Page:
Blackstone eyes dating apps, other recession-resistant assets after MagicLab deal

Blackstone Group — after its investment in MagicLab (an owner of dating app Bumble)—sees opportunity in other online marketplaces, according to Jon Korngold, senior managing director and head of the firm’s growth equity team.

Last week, Blackstone announced it is taking a control position in MagicLab, a parent company for the women-centered dating platform Bumble and global dating site Badoo. The deal valued MagicLab at nearly $3 billion. As part of the deal, MagicLab’s CEO and founder Andrey Andreev will be selling his stake and stepping down from his role, according to the announcement.

Bumble, headquartered in Austin, Texas, is the only dating app where women initiate conversations with their matches. Whitney Wolfe Herd, who co-founded rival dating app Tinder in 2012, left to create Bumble the following year. Under Blackstone’s ownership, Wolfe Herd will continue to lead Bumble as a CEO.

Blackstone plans to expand Bumble’s geographical footprint, its digital user experience and accelerate growth of its beyond-dating initiatives. These include options like Bumble BFFs and Bumble Bizz, online platforms for users searching for friendships and business connections, Korngold told Buyouts in an interview.

Blackstone viewed online dating as one of its core thematic priorities for some time, Korngold said. The firm met with key players in the industry before selecting MagicLab, he said.

Investment in the business of online dating fits a broader theme of backing recession-resistant and profitable online marketplaces that serve growing consumer demand. “People date through recession, people date through bull markets as well. Nearly 40 percent of relationships that started last year started online. You’re really starting to see acceleration in this marketplace,” Korngold said.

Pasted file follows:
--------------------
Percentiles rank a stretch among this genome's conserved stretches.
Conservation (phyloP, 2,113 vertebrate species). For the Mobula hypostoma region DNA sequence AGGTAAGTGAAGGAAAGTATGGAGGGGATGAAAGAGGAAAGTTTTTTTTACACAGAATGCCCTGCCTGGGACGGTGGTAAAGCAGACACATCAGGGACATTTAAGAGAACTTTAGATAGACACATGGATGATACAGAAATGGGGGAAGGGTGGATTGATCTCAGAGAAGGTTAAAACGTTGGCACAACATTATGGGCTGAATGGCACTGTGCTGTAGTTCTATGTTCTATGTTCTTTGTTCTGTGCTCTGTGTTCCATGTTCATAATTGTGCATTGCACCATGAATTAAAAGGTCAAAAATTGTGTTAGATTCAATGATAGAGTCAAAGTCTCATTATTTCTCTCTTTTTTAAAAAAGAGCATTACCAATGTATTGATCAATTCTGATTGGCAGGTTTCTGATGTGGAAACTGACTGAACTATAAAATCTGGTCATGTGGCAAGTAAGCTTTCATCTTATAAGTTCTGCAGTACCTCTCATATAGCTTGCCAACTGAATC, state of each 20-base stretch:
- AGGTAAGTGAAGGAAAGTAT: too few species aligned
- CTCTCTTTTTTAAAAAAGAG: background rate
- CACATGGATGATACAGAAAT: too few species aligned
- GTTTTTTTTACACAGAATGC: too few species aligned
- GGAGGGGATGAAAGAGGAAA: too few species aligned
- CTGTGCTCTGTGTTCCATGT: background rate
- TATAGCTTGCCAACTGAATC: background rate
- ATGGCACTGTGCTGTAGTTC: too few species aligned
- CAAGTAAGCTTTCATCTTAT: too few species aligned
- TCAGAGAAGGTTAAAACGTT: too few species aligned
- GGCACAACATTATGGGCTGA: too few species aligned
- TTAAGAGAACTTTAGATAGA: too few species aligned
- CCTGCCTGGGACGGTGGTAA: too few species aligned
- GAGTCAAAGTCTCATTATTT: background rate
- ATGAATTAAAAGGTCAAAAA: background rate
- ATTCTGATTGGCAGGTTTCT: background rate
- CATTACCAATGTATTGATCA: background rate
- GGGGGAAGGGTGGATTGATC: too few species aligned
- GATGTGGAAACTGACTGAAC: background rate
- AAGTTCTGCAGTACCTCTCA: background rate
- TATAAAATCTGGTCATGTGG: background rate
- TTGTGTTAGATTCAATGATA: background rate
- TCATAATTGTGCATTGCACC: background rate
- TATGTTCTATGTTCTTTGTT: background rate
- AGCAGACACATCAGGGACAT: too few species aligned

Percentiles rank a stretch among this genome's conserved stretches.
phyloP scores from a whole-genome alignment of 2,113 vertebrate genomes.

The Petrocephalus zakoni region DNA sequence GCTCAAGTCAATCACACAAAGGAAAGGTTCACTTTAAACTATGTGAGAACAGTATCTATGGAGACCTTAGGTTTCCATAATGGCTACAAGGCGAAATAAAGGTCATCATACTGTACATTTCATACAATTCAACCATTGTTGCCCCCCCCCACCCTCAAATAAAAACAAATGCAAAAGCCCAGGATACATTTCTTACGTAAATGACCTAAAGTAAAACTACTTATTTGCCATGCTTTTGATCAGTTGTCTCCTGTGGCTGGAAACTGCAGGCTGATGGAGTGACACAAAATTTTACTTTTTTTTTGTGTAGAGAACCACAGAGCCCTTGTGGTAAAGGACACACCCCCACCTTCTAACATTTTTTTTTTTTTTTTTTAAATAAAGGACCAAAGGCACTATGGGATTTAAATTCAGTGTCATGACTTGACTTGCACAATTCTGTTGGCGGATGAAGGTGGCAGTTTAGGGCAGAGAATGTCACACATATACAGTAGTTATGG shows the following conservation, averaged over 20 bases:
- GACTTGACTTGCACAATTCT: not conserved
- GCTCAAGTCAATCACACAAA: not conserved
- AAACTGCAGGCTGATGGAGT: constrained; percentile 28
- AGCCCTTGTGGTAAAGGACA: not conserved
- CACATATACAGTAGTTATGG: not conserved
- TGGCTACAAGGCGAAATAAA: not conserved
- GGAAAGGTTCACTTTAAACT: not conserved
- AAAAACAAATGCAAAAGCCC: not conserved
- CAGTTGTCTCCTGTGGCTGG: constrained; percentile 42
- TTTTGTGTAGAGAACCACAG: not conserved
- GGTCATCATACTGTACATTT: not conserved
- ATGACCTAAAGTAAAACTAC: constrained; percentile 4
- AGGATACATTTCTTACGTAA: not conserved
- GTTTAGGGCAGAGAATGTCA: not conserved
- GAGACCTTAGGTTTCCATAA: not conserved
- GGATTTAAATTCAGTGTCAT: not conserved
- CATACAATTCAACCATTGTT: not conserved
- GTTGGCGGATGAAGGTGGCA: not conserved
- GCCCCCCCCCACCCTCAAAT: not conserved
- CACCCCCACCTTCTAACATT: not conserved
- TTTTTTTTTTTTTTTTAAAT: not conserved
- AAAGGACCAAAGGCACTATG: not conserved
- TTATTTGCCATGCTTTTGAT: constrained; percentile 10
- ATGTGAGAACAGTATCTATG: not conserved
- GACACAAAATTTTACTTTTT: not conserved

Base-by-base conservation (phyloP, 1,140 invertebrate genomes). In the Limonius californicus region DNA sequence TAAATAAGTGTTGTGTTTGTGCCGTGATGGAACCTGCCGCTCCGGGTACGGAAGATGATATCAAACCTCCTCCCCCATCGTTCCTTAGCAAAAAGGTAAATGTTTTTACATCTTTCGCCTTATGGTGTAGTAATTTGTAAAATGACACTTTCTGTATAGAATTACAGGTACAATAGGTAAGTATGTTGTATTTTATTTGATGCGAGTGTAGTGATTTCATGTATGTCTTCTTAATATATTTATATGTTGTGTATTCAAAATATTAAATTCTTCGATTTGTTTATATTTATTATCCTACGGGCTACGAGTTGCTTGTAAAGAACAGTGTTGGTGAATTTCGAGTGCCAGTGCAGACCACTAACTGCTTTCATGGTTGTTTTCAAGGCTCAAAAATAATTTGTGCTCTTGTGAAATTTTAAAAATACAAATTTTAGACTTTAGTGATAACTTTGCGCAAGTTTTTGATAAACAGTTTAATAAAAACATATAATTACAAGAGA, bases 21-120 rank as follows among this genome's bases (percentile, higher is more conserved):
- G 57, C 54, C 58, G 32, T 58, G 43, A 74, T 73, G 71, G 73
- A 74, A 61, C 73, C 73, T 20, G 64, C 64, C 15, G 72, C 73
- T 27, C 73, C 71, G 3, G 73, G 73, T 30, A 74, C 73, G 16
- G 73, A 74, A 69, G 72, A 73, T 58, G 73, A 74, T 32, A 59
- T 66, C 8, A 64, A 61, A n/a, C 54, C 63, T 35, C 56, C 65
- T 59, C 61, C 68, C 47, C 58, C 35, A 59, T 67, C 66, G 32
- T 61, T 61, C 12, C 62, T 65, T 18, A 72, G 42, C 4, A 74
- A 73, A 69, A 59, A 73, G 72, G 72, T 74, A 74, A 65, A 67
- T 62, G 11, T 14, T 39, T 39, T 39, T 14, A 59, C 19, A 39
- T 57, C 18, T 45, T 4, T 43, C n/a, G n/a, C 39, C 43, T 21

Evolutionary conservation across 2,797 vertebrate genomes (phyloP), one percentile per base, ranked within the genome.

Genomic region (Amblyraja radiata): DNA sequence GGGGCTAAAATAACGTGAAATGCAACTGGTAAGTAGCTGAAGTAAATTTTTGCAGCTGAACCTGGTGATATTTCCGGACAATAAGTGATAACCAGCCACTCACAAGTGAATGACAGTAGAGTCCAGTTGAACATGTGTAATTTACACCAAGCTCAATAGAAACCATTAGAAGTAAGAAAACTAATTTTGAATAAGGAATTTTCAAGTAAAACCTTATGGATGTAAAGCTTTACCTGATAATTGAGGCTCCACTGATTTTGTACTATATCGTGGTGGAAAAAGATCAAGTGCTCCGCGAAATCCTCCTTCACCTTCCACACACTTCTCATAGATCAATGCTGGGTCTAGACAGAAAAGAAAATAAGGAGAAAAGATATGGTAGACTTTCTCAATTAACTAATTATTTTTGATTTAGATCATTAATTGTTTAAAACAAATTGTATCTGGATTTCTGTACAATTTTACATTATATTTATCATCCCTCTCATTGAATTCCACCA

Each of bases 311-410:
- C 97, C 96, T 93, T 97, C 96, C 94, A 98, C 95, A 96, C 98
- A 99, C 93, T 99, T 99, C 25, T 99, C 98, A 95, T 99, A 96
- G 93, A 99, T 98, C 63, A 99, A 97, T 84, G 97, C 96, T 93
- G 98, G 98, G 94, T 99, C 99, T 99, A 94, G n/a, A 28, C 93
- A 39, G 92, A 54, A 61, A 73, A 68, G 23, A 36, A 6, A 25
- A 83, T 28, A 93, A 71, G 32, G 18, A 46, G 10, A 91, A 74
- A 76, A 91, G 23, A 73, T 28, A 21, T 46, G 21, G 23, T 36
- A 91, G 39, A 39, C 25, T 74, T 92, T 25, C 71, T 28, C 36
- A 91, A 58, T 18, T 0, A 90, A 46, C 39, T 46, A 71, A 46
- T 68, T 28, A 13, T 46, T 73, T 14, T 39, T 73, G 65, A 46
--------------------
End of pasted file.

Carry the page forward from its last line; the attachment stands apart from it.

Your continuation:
Blackstone also likes female-led, female-empowered businesses, Korngold said. “Bumble has purity to its message, it’s a safe haven for women to take control of their dating life,” he said.

Several Blackstone funds invested in the deal, which was sourced by multiple partners, according to a source familiar with the firm.

“It’s a multi-billion commitment across Blackstone. No growth-focused PE firm could do the deal of this size whatsoever,” Korngold said.

Blackstone’s growth equity unit is continuing to grow and has over 20 people on staff, Korngold said. Most recent hires include Brian Dunlap, previously head of technology investing at TPG Rise Fund, and Ram Jagannath, formerly of Carlyle Group and Navab Capital Partners. The team is looking to extend two more offers in a very near term, Korngold said.

The growth team is expected to raise a dedicated fund, though it’s not clear how much it will target, the source said.

In September, Korngold, who was a keynote speaker at the PartnerConnect West conference in San Francisco, shared that the team has hired executives from TCV, Vista Equity Partners, NEA, Andreeseen Horowitz, TPG Growth, and General Atlantic.

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